Boeing has hired Norsk Titanium to 3D print titanium parts for the 787 Dreamliner jet airliner. These are the first structural, load-bearing parts approved by the Federal Aviation Authority (FAA). 3D printed metal parts have become more widely accepted in recent years due to its durability and reliability.
This plane uses a lot of titanium, which costs more than other metals, so switching to 3D printed titanium could save the company millions of dollars and help boost profit. Planes often take a few years to become profitable after companies spend money in research and development. Titanium makes up $17 million of a $265 million Dreamliner, primarily due to the jet’s carbon-fiber fuselage and wings. Norsk Titanium says that the 3D printing is expected to save Boeing $2 – 3 million per plane.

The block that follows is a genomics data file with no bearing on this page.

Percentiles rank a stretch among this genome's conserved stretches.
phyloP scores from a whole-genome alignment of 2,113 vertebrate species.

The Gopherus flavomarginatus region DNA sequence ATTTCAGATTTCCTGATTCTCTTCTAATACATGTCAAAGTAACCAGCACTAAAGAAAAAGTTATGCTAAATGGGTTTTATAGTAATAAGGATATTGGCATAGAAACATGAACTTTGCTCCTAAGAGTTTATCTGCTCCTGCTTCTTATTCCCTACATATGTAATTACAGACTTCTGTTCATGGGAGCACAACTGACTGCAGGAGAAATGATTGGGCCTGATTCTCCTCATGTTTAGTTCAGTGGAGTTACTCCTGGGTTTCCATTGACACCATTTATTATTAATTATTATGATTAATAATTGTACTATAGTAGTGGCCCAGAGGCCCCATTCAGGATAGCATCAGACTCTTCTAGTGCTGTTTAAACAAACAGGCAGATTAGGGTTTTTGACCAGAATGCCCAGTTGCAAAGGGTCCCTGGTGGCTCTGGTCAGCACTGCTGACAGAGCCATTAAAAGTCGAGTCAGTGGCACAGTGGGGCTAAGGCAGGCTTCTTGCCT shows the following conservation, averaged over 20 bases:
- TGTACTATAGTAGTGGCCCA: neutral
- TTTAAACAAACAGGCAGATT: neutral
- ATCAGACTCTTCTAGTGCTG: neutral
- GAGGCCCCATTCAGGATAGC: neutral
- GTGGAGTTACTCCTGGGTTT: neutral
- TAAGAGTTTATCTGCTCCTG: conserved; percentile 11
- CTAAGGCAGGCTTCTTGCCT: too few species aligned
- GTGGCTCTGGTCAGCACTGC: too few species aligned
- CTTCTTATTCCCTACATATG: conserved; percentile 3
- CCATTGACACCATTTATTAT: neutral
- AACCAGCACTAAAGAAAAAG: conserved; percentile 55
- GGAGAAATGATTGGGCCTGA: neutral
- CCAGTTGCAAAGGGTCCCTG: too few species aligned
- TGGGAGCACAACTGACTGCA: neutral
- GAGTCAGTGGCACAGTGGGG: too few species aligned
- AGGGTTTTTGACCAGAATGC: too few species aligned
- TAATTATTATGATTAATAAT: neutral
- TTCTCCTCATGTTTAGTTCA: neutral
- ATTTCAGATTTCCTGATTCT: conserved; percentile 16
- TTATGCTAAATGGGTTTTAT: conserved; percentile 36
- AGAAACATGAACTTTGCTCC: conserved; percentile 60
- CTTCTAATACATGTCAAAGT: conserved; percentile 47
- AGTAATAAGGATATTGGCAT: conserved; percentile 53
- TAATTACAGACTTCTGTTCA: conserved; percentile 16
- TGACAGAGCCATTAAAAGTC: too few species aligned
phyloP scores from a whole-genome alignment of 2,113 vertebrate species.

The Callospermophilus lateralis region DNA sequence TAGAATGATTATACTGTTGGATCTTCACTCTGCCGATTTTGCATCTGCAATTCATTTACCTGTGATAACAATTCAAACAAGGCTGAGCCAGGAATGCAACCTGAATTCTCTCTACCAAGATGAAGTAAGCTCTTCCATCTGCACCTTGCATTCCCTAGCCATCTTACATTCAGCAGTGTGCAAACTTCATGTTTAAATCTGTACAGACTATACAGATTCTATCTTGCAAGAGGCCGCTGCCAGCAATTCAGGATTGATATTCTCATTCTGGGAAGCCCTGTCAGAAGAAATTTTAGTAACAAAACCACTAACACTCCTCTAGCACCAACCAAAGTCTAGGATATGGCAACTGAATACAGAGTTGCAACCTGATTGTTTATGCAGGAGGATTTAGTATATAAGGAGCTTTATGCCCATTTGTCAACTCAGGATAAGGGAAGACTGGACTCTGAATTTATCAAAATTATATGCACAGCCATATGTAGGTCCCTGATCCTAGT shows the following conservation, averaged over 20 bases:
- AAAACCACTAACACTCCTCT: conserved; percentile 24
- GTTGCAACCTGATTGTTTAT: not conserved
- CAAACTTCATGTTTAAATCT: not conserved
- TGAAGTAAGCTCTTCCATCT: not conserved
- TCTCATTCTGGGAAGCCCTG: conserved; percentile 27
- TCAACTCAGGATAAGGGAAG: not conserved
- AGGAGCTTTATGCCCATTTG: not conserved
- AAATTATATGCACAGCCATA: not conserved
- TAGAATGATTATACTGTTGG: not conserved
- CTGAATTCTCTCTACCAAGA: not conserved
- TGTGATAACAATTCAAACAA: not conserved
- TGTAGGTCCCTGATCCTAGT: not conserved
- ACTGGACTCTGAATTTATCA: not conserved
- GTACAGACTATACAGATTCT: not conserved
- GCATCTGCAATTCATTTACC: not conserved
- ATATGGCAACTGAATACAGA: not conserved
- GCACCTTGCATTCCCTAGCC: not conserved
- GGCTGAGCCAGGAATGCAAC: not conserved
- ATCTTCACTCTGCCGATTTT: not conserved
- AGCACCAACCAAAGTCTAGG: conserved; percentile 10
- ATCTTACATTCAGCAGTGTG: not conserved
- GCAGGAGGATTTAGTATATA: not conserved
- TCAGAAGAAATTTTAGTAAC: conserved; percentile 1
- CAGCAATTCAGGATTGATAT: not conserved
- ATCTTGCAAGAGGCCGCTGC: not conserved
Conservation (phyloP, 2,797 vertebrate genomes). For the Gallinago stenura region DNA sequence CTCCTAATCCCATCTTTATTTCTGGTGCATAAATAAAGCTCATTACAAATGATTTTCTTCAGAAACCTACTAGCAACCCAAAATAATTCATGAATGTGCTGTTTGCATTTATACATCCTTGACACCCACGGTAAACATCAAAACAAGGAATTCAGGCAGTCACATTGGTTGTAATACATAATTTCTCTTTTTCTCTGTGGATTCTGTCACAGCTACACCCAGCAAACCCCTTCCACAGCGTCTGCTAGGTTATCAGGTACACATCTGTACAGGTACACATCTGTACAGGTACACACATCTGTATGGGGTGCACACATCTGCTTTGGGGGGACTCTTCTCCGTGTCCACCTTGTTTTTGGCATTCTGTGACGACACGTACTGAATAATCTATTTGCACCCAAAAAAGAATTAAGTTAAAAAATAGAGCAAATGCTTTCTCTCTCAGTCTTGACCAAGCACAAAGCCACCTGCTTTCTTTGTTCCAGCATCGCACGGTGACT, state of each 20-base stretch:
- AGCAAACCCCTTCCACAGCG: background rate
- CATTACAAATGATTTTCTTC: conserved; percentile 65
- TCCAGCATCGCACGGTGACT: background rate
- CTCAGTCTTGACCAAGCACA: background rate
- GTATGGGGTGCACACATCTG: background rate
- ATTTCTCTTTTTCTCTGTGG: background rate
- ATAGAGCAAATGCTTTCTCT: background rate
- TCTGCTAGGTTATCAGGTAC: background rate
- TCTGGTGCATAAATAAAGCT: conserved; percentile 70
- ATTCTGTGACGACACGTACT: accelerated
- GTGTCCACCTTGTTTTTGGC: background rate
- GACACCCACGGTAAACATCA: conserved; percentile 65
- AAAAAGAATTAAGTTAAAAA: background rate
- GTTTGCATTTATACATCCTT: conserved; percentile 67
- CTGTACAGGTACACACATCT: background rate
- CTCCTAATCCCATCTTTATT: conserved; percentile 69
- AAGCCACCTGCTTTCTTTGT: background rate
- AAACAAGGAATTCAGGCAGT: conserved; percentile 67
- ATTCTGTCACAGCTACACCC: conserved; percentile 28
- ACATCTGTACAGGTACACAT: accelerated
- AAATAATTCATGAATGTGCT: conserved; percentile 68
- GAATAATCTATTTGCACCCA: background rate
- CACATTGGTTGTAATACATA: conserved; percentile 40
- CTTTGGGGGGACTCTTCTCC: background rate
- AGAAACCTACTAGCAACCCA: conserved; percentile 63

The 787 Dreamliner has been in use since 2011, and Boeing has been building around 140 each year. It is the most fuel-efficient of the Boeing planes, and was meant to replace the 767 airliners. According to The Verge, Boeing had $29 billion in losses before the jets became profitable in 2016.
Additive manufacturing avoids waste that traditional manufacturing produces in building titanium parts. In a process called Rapid Plasma Deposition, or RPD, the parts are essentially created out of titanium ribbon. This process melts titanium in argon gas and can build 80% of a part. Afterwards, the part is smoothed out. This uses less machine energy and has less waste than traditional means. Norsk will operate out of Norway for the time being and eventually move to a facility in New York.
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